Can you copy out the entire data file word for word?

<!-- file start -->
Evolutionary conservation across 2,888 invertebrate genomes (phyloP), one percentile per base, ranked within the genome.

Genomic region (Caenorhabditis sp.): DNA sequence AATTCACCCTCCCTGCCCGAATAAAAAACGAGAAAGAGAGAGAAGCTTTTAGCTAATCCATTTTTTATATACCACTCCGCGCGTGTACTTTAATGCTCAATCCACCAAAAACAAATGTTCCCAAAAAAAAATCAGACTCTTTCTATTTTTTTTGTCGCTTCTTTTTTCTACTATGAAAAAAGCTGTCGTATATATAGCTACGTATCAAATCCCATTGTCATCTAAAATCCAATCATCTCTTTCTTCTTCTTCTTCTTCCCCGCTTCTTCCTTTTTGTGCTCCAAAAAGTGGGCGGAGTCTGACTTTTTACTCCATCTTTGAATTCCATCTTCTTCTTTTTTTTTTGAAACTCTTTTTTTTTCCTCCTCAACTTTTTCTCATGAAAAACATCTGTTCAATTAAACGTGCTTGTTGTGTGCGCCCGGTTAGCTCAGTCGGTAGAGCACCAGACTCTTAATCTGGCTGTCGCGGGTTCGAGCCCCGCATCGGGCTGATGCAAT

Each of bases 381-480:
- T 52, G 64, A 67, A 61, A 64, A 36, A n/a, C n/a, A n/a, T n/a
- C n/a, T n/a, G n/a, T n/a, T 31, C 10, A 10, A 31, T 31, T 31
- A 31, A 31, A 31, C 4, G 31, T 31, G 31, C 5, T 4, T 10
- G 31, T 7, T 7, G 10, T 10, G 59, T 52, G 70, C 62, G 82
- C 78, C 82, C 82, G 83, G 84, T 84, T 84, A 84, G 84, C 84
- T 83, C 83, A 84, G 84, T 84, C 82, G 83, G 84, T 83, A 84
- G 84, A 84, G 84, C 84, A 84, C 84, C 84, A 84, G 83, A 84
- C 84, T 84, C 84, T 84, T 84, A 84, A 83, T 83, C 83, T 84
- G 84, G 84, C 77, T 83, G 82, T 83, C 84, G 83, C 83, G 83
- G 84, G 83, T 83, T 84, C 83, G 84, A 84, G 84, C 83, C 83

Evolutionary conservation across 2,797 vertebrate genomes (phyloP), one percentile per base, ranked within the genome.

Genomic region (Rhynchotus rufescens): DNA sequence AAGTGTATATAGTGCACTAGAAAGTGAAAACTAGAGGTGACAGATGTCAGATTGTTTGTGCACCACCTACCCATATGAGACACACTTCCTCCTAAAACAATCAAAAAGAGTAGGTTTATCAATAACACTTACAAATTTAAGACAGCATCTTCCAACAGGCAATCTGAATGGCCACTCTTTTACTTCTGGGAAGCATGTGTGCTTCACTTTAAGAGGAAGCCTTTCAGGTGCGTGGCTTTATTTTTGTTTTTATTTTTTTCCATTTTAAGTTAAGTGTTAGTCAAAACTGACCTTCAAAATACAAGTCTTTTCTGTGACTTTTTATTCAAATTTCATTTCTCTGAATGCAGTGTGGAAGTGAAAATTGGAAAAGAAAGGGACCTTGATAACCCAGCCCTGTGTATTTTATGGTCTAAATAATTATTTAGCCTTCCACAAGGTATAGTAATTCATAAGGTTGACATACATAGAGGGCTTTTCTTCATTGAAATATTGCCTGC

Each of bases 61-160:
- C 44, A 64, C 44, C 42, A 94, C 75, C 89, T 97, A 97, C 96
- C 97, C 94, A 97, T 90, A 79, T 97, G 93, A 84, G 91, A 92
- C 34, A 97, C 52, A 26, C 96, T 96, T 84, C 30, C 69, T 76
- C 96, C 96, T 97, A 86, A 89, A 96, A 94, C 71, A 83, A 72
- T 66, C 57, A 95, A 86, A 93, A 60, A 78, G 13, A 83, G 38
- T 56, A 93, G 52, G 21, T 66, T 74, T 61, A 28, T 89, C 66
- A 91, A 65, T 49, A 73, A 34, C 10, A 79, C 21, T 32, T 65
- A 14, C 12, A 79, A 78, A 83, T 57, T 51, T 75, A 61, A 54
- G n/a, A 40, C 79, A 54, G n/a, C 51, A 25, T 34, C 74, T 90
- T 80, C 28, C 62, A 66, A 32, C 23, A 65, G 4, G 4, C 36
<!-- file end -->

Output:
Evolutionary conservation across 2,888 invertebrate genomes (phyloP), one percentile per base, ranked within the genome.

Genomic region (Caenorhabditis sp.): DNA sequence AATTCACCCTCCCTGCCCGAATAAAAAACGAGAAAGAGAGAGAAGCTTTTAGCTAATCCATTTTTTATATACCACTCCGCGCGTGTACTTTAATGCTCAATCCACCAAAAACAAATGTTCCCAAAAAAAAATCAGACTCTTTCTATTTTTTTTGTCGCTTCTTTTTTCTACTATGAAAAAAGCTGTCGTATATATAGCTACGTATCAAATCCCATTGTCATCTAAAATCCAATCATCTCTTTCTTCTTCTTCTTCTTCCCCGCTTCTTCCTTTTTGTGCTCCAAAAAGTGGGCGGAGTCTGACTTTTTACTCCATCTTTGAATTCCATCTTCTTCTTTTTTTTTTGAAACTCTTTTTTTTTCCTCCTCAACTTTTTCTCATGAAAAACATCTGTTCAATTAAACGTGCTTGTTGTGTGCGCCCGGTTAGCTCAGTCGGTAGAGCACCAGACTCTTAATCTGGCTGTCGCGGGTTCGAGCCCCGCATCGGGCTGATGCAAT

Each of bases 381-480:
- T 52, G 64, A 67, A 61, A 64, A 36, A n/a, C n/a, A n/a, T n/a
- C n/a, T n/a, G n/a, T n/a, T 31, C 10, A 10, A 31, T 31, T 31
- A 31, A 31, A 31, C 4, G 31, T 31, G 31, C 5, T 4, T 10
- G 31, T 7, T 7, G 10, T 10, G 59, T 52, G 70, C 62, G 82
- C 78, C 82, C 82, G 83, G 84, T 84, T 84, A 84, G 84, C 84
- T 83, C 83, A 84, G 84, T 84, C 82, G 83, G 84, T 83, A 84
- G 84, A 84, G 84, C 84, A 84, C 84, C 84, A 84, G 83, A 84
- C 84, T 84, C 84, T 84, T 84, A 84, A 83, T 83, C 83, T 84
- G 84, G 84, C 77, T 83, G 82, T 83, C 84, G 83, C 83, G 83
- G 84, G 83, T 83, T 84, C 83, G 84, A 84, G 84, C 83, C 83

Evolutionary conservation across 2,797 vertebrate genomes (phyloP), one percentile per base, ranked within the genome.

Genomic region (Rhynchotus rufescens): DNA sequence AAGTGTATATAGTGCACTAGAAAGTGAAAACTAGAGGTGACAGATGTCAGATTGTTTGTGCACCACCTACCCATATGAGACACACTTCCTCCTAAAACAATCAAAAAGAGTAGGTTTATCAATAACACTTACAAATTTAAGACAGCATCTTCCAACAGGCAATCTGAATGGCCACTCTTTTACTTCTGGGAAGCATGTGTGCTTCACTTTAAGAGGAAGCCTTTCAGGTGCGTGGCTTTATTTTTGTTTTTATTTTTTTCCATTTTAAGTTAAGTGTTAGTCAAAACTGACCTTCAAAATACAAGTCTTTTCTGTGACTTTTTATTCAAATTTCATTTCTCTGAATGCAGTGTGGAAGTGAAAATTGGAAAAGAAAGGGACCTTGATAACCCAGCCCTGTGTATTTTATGGTCTAAATAATTATTTAGCCTTCCACAAGGTATAGTAATTCATAAGGTTGACATACATAGAGGGCTTTTCTTCATTGAAATATTGCCTGC

Each of bases 61-160:
- C 44, A 64, C 44, C 42, A 94, C 75, C 89, T 97, A 97, C 96
- C 97, C 94, A 97, T 90, A 79, T 97, G 93, A 84, G 91, A 92
- C 34, A 97, C 52, A 26, C 96, T 96, T 84, C 30, C 69, T 76
- C 96, C 96, T 97, A 86, A 89, A 96, A 94, C 71, A 83, A 72
- T 66, C 57, A 95, A 86, A 93, A 60, A 78, G 13, A 83, G 38
- T 56, A 93, G 52, G 21, T 66, T 74, T 61, A 28, T 89, C 66
- A 91, A 65, T 49, A 73, A 34, C 10, A 79, C 21, T 32, T 65
- A 14, C 12, A 79, A 78, A 83, T 57, T 51, T 75, A 61, A 54
- G n/a, A 40, C 79, A 54, G n/a, C 51, A 25, T 34, C 74, T 90
- T 80, C 28, C 62, A 66, A 32, C 23, A 65, G 4, G 4, C 36